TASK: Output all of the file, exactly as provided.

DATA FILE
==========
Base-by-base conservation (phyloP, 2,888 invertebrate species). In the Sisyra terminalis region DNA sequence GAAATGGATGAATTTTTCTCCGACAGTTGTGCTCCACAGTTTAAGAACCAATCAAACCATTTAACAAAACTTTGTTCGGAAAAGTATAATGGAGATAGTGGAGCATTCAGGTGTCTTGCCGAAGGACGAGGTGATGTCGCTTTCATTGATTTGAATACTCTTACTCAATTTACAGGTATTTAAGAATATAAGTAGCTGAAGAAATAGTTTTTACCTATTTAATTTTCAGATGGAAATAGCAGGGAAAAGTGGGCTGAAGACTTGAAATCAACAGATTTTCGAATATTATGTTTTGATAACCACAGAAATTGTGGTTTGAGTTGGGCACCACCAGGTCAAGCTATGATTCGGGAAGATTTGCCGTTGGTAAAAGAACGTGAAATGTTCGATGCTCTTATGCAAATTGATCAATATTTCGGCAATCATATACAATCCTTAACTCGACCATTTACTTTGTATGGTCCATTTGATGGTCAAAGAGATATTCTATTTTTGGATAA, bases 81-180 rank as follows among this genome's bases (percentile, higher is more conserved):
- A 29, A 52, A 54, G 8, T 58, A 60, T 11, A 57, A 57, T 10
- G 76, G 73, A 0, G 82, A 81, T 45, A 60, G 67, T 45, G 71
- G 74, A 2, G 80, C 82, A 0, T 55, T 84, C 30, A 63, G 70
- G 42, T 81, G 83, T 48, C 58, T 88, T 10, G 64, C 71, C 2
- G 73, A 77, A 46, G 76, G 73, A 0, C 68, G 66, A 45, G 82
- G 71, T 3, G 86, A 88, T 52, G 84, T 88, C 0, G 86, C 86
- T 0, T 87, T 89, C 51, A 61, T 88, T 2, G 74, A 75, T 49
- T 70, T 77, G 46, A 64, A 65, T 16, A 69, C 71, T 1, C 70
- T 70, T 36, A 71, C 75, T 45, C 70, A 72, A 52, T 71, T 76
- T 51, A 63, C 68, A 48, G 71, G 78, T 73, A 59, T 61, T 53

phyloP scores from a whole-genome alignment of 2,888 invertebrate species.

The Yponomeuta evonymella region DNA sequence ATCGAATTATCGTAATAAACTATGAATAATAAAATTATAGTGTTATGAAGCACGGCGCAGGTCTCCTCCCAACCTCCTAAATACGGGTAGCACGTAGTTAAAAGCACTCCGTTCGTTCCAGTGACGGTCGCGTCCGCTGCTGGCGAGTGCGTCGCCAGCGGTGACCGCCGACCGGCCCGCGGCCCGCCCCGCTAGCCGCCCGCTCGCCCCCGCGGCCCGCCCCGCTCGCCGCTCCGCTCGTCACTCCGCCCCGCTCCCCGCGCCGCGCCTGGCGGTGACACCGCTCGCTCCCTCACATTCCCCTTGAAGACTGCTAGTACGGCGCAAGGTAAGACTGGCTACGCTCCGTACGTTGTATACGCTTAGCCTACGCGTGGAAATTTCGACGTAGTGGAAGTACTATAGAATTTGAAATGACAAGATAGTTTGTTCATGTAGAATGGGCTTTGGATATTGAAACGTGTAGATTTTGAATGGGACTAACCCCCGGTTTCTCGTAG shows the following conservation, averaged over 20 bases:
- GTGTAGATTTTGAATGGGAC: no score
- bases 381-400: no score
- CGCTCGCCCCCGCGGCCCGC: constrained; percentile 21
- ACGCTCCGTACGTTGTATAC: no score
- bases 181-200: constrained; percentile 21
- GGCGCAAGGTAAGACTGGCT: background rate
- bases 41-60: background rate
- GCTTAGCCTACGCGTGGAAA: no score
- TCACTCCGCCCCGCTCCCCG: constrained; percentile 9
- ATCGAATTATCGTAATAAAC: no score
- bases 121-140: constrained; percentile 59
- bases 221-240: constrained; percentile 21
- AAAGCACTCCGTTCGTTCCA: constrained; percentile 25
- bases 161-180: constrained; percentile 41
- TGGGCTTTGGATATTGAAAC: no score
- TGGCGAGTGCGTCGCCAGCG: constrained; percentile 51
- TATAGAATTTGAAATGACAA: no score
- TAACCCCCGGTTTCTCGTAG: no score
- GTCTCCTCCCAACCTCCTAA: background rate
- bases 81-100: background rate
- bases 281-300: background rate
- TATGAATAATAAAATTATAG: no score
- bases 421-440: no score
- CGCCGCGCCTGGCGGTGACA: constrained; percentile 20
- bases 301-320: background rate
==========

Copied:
Base-by-base conservation (phyloP, 2,888 invertebrate species). In the Sisyra terminalis region DNA sequence GAAATGGATGAATTTTTCTCCGACAGTTGTGCTCCACAGTTTAAGAACCAATCAAACCATTTAACAAAACTTTGTTCGGAAAAGTATAATGGAGATAGTGGAGCATTCAGGTGTCTTGCCGAAGGACGAGGTGATGTCGCTTTCATTGATTTGAATACTCTTACTCAATTTACAGGTATTTAAGAATATAAGTAGCTGAAGAAATAGTTTTTACCTATTTAATTTTCAGATGGAAATAGCAGGGAAAAGTGGGCTGAAGACTTGAAATCAACAGATTTTCGAATATTATGTTTTGATAACCACAGAAATTGTGGTTTGAGTTGGGCACCACCAGGTCAAGCTATGATTCGGGAAGATTTGCCGTTGGTAAAAGAACGTGAAATGTTCGATGCTCTTATGCAAATTGATCAATATTTCGGCAATCATATACAATCCTTAACTCGACCATTTACTTTGTATGGTCCATTTGATGGTCAAAGAGATATTCTATTTTTGGATAA, bases 81-180 rank as follows among this genome's bases (percentile, higher is more conserved):
- A 29, A 52, A 54, G 8, T 58, A 60, T 11, A 57, A 57, T 10
- G 76, G 73, A 0, G 82, A 81, T 45, A 60, G 67, T 45, G 71
- G 74, A 2, G 80, C 82, A 0, T 55, T 84, C 30, A 63, G 70
- G 42, T 81, G 83, T 48, C 58, T 88, T 10, G 64, C 71, C 2
- G 73, A 77, A 46, G 76, G 73, A 0, C 68, G 66, A 45, G 82
- G 71, T 3, G 86, A 88, T 52, G 84, T 88, C 0, G 86, C 86
- T 0, T 87, T 89, C 51, A 61, T 88, T 2, G 74, A 75, T 49
- T 70, T 77, G 46, A 64, A 65, T 16, A 69, C 71, T 1, C 70
- T 70, T 36, A 71, C 75, T 45, C 70, A 72, A 52, T 71, T 76
- T 51, A 63, C 68, A 48, G 71, G 78, T 73, A 59, T 61, T 53

phyloP scores from a whole-genome alignment of 2,888 invertebrate species.

The Yponomeuta evonymella region DNA sequence ATCGAATTATCGTAATAAACTATGAATAATAAAATTATAGTGTTATGAAGCACGGCGCAGGTCTCCTCCCAACCTCCTAAATACGGGTAGCACGTAGTTAAAAGCACTCCGTTCGTTCCAGTGACGGTCGCGTCCGCTGCTGGCGAGTGCGTCGCCAGCGGTGACCGCCGACCGGCCCGCGGCCCGCCCCGCTAGCCGCCCGCTCGCCCCCGCGGCCCGCCCCGCTCGCCGCTCCGCTCGTCACTCCGCCCCGCTCCCCGCGCCGCGCCTGGCGGTGACACCGCTCGCTCCCTCACATTCCCCTTGAAGACTGCTAGTACGGCGCAAGGTAAGACTGGCTACGCTCCGTACGTTGTATACGCTTAGCCTACGCGTGGAAATTTCGACGTAGTGGAAGTACTATAGAATTTGAAATGACAAGATAGTTTGTTCATGTAGAATGGGCTTTGGATATTGAAACGTGTAGATTTTGAATGGGACTAACCCCCGGTTTCTCGTAG shows the following conservation, averaged over 20 bases:
- GTGTAGATTTTGAATGGGAC: no score
- bases 381-400: no score
- CGCTCGCCCCCGCGGCCCGC: constrained; percentile 21
- ACGCTCCGTACGTTGTATAC: no score
- bases 181-200: constrained; percentile 21
- GGCGCAAGGTAAGACTGGCT: background rate
- bases 41-60: background rate
- GCTTAGCCTACGCGTGGAAA: no score
- TCACTCCGCCCCGCTCCCCG: constrained; percentile 9
- ATCGAATTATCGTAATAAAC: no score
- bases 121-140: constrained; percentile 59
- bases 221-240: constrained; percentile 21
- AAAGCACTCCGTTCGTTCCA: constrained; percentile 25
- bases 161-180: constrained; percentile 41
- TGGGCTTTGGATATTGAAAC: no score
- TGGCGAGTGCGTCGCCAGCG: constrained; percentile 51
- TATAGAATTTGAAATGACAA: no score
- TAACCCCCGGTTTCTCGTAG: no score
- GTCTCCTCCCAACCTCCTAA: background rate
- bases 81-100: background rate
- bases 281-300: background rate
- TATGAATAATAAAATTATAG: no score
- bases 421-440: no score
- CGCCGCGCCTGGCGGTGACA: constrained; percentile 20
- bases 301-320: background rate